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"This is superior, highly innovative work, well-choreographed by the masterly hand of George Steinmetz. It makes a uniquely valuable contribution to historical and cultural sociology. Despite a growing interest in sociology's complicity in imperialism, there is nothing else like this book. It is attentive to networks and localities, as well as global concerns; contains wonderfully variegated cases, from countries including Italy, Russia, France, the Philippines, and the United States; and offers consistently brilliant field analyses. Sociology and Empire is an exceptional volume."—Peter Beilharz, La Trobe University
"From the sociology of empire to the empire in sociology, this is a book of immense erudition and encyclopedic reach. By bringing colonialism, imperialism, and empire to its center, George Steinmetz and his collaborators recalibrate the history of sociology and endow contemporary research with a badly needed global reflexivity."—Michael Burawoy, University of California, Berkeley, and President of the International Sociological Association
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The revelation that the U.S. Department of Defense had hired anthropologists for its Human Terrain System project—assisting its operations in Afghanistan and Iraq—caused an uproar that has obscured the participation of sociologists in similar Pentagon-funded projects. As the contributors to Sociology and Empire show, such affiliations are not new. Sociologists have been active as advisers, theorists, and analysts of Western imperialism for more than a century.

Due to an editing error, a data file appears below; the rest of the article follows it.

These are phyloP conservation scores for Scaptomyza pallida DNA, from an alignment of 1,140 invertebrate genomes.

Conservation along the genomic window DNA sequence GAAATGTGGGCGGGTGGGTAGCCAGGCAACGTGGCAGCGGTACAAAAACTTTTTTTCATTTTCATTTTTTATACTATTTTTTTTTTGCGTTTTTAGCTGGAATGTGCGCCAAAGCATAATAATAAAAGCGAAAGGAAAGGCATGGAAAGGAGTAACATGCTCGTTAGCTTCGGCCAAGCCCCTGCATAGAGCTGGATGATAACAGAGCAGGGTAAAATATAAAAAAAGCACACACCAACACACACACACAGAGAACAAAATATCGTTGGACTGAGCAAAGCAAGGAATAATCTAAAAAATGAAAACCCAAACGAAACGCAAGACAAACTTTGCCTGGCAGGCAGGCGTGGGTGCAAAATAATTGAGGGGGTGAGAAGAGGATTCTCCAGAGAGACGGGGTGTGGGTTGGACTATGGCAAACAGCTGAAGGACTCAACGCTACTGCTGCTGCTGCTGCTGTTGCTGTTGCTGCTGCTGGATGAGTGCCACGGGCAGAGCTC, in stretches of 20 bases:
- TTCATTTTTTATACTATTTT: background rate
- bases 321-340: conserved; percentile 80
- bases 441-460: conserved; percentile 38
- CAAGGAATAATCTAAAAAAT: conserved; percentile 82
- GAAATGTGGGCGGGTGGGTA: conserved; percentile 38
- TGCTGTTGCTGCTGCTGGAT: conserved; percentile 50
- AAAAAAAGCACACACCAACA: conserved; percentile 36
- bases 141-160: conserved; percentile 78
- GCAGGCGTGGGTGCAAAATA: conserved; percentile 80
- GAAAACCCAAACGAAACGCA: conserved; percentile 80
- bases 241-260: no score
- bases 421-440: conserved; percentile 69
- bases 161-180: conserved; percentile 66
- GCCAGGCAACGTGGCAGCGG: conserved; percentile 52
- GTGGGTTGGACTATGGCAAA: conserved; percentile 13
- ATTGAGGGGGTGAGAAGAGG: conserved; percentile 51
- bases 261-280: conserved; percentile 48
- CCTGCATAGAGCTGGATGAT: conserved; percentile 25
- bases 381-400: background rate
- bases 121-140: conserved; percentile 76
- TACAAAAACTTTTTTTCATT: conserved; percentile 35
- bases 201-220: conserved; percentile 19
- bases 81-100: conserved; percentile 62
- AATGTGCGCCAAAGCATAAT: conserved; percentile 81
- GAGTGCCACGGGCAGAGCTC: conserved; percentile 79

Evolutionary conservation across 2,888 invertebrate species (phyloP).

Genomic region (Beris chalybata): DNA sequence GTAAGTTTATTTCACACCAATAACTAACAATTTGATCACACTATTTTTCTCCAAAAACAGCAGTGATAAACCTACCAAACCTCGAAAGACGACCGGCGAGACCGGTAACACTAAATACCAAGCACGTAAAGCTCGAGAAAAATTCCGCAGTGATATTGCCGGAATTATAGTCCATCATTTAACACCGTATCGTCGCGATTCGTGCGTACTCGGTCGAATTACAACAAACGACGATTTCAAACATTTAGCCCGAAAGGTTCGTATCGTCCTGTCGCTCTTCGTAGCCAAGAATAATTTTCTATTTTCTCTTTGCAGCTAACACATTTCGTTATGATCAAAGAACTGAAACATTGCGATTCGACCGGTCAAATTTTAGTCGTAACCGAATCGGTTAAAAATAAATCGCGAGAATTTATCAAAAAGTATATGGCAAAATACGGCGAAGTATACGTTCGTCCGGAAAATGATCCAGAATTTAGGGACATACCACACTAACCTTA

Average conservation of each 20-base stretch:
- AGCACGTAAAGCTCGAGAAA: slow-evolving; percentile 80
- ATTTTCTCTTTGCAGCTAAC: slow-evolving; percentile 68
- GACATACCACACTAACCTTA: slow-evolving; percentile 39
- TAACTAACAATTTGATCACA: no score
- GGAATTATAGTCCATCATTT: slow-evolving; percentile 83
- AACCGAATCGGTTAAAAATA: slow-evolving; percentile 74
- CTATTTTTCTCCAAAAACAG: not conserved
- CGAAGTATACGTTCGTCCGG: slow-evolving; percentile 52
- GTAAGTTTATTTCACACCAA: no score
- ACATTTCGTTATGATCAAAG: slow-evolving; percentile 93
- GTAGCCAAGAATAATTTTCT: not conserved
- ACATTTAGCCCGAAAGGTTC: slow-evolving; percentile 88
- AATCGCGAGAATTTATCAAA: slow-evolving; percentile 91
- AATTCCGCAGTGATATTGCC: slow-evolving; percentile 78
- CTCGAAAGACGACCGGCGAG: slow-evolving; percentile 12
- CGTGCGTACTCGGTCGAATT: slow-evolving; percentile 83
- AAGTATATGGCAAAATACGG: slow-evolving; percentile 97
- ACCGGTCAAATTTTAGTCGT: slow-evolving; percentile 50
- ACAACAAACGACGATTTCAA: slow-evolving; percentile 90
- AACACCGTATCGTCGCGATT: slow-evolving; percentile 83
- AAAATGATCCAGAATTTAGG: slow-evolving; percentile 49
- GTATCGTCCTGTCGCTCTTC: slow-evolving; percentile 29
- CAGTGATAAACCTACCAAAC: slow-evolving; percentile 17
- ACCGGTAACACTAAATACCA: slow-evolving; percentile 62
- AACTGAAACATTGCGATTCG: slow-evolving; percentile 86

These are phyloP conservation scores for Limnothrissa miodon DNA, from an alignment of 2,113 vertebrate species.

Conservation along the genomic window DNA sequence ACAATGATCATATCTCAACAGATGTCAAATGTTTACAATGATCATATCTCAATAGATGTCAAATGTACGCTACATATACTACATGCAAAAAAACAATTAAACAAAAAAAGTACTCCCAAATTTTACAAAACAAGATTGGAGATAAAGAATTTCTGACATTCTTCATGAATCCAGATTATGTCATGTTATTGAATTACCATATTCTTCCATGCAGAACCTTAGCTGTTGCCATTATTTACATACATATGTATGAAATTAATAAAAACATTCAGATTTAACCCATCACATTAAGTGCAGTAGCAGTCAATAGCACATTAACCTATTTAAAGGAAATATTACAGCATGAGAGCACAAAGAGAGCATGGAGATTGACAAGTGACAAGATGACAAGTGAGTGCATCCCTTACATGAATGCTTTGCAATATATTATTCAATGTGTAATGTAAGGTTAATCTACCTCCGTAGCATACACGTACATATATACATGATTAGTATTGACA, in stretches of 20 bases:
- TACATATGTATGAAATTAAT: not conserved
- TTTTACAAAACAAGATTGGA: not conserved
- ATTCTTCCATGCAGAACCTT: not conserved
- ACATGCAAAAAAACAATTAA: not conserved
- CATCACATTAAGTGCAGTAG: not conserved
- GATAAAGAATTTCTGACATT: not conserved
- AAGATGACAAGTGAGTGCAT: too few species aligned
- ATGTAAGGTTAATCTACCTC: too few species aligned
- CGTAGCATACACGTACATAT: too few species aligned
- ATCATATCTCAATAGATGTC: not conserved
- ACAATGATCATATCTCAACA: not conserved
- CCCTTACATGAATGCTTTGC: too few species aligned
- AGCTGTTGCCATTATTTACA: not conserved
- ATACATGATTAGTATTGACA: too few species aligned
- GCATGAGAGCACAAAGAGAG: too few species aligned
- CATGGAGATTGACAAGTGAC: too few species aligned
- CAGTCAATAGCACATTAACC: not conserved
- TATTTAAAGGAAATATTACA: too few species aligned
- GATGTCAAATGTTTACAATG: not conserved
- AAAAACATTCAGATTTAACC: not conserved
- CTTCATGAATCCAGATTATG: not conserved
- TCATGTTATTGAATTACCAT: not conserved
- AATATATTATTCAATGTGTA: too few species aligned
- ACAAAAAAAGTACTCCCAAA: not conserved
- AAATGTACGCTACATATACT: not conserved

The collection has a threefold agenda: to trace an intellectual history of sociology as it pertains to empire; to offer empirical studies based around colonies and empires, both past and present; and to provide a theoretical basis for future sociological analyses that may take empire more fully into account. In the 1940s, the British Colonial Office began employing sociologists in its African colonies. In Nazi Germany, sociologists played a leading role in organizing the occupation of Eastern Europe. In the United States, sociology contributed to modernization theory, which served as an informal blueprint for the postwar American empire. This comprehensive anthology critiques sociology's disciplinary engagement with colonialism in varied settings while also highlighting the lasting contributions that sociologists have made to the theory and history of imperialism.
Contributors. Albert Bergesen, Ou-Byung Chae, Andy Clarno, Raewyn Connell, Ilya Gerasimov, Julian Go, Daniel Goh, Chandan Gowda, Krishan Kumar, Fuyuki Kurasawa, Michael Mann, Marina Mogilner, Besnik Pula, Anne Raffin, Emmanuelle Saada, Marco Santoro, Kim Scheppele, George Steinmetz, Alexander Semyonov, Andrew Zimmerman